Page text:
One of the first things you should ask yourself is what you want your website to accomplish. Until you can answer that question, all else is a moot point.
Most would say that they want to ‘get more business‘ and while that may be the primary objective, there is usually more to it than that. You might use your site for any of the following purposes:
- To sell your product or service
- To build a subscription list for marketing purposes
- To build links and increase exposure to enhance current advertising
- To provide information for customer service or be a technical resource
Your website could be the first and only opportunity to create a favorable impression on your potential customer.
It should be obvious what you want your visitor to do when they visit your home page. This is your Call to Action. It needs to be clean, clear and concise.
Here are some very good examples of a call to action:
Quickbooks wants you to try their software for 30 day FREE
It’s pretty obvious that Zynga wants you to play a free game to engage your interest
Your website should be straightforward, easy to navigate and read. It needs to contain credible, valuable information that is actually useful to the audience you are addressing. At the same time, it bears repeating that spelling and correct grammar are critical.
While style and navigation are important, users will notice the quality and relevance of the content to a greater extent than they will notice the navigational issues or the page elements. Similarly, when a page comes up, users focus their attention on the center of the window where they read the body text before they bother looking over header bars or other navigational elements.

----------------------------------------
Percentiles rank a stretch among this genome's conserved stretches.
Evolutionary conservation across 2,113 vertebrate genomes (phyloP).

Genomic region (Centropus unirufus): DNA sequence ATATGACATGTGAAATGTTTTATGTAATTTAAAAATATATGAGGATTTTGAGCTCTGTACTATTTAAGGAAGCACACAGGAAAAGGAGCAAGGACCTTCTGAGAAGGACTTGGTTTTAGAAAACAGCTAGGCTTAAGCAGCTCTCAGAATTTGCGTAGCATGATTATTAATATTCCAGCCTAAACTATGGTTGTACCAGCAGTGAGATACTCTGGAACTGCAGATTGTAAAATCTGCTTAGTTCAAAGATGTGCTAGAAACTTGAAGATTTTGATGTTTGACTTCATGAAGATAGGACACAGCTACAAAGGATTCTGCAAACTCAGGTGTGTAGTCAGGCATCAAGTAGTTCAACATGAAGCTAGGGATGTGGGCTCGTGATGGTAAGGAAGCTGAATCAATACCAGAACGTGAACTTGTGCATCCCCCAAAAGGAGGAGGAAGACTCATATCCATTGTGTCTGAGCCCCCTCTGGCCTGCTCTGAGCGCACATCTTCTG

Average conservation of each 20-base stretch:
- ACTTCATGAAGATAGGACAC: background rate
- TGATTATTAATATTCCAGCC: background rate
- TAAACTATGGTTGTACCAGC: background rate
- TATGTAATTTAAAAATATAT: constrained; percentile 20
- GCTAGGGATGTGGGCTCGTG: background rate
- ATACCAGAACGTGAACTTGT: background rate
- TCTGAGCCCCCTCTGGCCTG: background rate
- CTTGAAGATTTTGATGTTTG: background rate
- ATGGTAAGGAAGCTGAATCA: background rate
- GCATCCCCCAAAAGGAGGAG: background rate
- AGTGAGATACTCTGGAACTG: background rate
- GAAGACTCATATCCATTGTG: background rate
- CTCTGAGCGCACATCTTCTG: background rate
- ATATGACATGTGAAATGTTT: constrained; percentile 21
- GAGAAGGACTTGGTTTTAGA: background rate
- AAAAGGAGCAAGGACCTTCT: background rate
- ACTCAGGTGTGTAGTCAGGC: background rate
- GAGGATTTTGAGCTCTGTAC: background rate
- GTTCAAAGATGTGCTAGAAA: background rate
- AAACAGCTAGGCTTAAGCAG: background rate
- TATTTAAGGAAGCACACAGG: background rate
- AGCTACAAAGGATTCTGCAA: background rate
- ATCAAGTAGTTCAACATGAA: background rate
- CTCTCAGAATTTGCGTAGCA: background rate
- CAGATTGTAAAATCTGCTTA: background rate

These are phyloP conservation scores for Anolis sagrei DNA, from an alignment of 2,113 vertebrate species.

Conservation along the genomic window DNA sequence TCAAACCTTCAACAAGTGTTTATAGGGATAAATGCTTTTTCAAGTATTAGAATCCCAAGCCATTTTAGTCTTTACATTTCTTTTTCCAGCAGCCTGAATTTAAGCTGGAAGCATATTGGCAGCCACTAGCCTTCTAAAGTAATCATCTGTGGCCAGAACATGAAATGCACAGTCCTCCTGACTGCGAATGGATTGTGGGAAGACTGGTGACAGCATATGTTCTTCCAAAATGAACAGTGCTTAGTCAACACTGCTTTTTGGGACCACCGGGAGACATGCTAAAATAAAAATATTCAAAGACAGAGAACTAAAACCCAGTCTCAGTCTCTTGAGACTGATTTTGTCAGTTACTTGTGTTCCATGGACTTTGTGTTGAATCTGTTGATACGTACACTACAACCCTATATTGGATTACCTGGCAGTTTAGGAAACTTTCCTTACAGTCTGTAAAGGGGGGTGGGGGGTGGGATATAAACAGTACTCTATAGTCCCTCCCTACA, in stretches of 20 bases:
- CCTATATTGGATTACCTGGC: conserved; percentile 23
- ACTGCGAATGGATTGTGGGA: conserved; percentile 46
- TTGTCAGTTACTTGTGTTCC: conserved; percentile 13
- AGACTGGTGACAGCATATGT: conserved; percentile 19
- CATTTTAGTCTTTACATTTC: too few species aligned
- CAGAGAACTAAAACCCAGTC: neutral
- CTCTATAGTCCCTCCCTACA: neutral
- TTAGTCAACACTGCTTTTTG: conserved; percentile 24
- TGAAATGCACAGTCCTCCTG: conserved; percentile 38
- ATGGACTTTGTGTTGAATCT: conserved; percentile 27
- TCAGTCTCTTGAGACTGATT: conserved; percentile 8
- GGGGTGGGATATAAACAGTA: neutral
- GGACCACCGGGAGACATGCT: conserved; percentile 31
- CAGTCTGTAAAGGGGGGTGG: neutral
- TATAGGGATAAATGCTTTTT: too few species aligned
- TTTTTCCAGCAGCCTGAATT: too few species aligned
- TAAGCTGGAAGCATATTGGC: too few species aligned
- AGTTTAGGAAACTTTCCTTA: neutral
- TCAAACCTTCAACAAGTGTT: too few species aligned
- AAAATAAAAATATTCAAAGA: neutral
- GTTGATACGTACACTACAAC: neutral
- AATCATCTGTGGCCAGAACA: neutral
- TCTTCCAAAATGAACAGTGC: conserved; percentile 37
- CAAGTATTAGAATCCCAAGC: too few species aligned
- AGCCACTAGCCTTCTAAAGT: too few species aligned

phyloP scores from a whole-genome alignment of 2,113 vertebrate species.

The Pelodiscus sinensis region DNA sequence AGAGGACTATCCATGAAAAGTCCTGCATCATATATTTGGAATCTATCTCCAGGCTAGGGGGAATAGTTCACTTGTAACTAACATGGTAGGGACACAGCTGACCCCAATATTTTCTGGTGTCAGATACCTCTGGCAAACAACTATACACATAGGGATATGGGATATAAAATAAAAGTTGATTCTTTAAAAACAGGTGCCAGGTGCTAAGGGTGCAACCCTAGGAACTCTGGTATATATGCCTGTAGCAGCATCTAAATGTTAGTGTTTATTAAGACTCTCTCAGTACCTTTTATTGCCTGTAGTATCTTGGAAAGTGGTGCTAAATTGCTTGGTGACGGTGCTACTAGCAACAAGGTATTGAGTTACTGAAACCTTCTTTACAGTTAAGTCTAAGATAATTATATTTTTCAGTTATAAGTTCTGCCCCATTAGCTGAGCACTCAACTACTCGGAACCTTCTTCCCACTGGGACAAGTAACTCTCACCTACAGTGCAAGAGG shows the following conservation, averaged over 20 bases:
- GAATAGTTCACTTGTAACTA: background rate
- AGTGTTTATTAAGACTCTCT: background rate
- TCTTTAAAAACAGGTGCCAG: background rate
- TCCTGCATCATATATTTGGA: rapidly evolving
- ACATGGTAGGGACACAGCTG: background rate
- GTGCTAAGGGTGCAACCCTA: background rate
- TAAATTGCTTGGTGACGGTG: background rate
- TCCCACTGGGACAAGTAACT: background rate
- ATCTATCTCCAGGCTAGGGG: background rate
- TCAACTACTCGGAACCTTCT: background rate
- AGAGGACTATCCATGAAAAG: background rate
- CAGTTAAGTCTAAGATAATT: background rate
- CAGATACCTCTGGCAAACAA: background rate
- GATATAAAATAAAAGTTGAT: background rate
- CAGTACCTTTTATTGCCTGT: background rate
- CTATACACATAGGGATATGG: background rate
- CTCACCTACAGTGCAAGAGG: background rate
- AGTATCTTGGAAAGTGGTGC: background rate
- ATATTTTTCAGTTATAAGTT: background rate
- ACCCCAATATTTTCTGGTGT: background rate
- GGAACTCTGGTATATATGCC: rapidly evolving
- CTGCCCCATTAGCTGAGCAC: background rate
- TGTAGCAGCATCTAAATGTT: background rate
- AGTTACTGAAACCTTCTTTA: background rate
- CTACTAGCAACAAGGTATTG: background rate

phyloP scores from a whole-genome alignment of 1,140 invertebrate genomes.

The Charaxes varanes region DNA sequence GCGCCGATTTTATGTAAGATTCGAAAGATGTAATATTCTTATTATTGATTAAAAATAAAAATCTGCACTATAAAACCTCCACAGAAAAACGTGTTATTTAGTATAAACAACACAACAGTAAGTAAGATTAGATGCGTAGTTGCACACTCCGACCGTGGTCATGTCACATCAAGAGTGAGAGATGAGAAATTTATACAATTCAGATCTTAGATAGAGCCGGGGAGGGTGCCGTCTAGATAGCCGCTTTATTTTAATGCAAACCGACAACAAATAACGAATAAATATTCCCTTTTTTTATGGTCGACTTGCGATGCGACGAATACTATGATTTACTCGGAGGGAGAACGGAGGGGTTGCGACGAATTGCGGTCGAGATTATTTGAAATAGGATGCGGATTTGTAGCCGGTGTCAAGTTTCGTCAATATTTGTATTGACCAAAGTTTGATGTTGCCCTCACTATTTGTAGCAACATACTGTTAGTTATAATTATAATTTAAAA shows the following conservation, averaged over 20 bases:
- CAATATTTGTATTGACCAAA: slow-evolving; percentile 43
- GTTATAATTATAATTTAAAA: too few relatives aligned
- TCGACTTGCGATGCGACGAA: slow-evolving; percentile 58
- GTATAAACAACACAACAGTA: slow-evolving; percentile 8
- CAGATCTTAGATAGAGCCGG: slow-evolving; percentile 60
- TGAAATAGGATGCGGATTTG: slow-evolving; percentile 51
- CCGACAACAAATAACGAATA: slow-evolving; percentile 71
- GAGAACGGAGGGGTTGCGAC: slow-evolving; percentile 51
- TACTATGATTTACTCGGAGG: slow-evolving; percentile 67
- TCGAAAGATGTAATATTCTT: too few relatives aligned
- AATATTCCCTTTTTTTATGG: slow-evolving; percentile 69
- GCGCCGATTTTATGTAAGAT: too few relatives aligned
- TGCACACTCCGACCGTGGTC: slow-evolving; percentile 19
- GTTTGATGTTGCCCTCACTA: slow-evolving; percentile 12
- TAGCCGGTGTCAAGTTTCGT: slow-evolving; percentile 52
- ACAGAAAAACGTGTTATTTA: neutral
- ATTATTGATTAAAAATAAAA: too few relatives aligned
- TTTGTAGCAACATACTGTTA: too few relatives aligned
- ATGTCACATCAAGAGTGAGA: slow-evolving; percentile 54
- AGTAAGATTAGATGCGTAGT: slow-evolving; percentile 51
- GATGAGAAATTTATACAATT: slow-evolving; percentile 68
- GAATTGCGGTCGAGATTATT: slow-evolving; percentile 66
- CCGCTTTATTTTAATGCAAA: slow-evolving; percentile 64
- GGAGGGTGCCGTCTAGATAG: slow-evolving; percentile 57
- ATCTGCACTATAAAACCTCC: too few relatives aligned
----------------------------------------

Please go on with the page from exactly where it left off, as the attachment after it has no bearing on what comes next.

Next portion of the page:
Be sure to make generous use of empty space (also known as white space). It gives people a chance to rest their eyes as they scan from one thing to the next on a page. Space creates structure and can mean the difference between a good site and a completely unusable one. Give the content on your site room to engage the reader and people will do the same as they scan and browse through the information you’ve provided.
Having a website is still the primary way that you get to tell people about yourself, your values, your services and what benefits they offer. Users often leave Web pages in 5–15 seconds, but pages with a clear value proposition will keep the reader’s attention for much longer.
In a future article, we will present the future of mobile websites and what they mean to your business.
Dave is a developer for Yellow Frog Media where he works on websites for small to medium sized businesses. In the past he has served as a blogger, teacher, software developer and project manager. He resides in Arlington, Texas with his wife Charlotte and their four-legged child. (A Jack Russell Terrier mix named Eddie).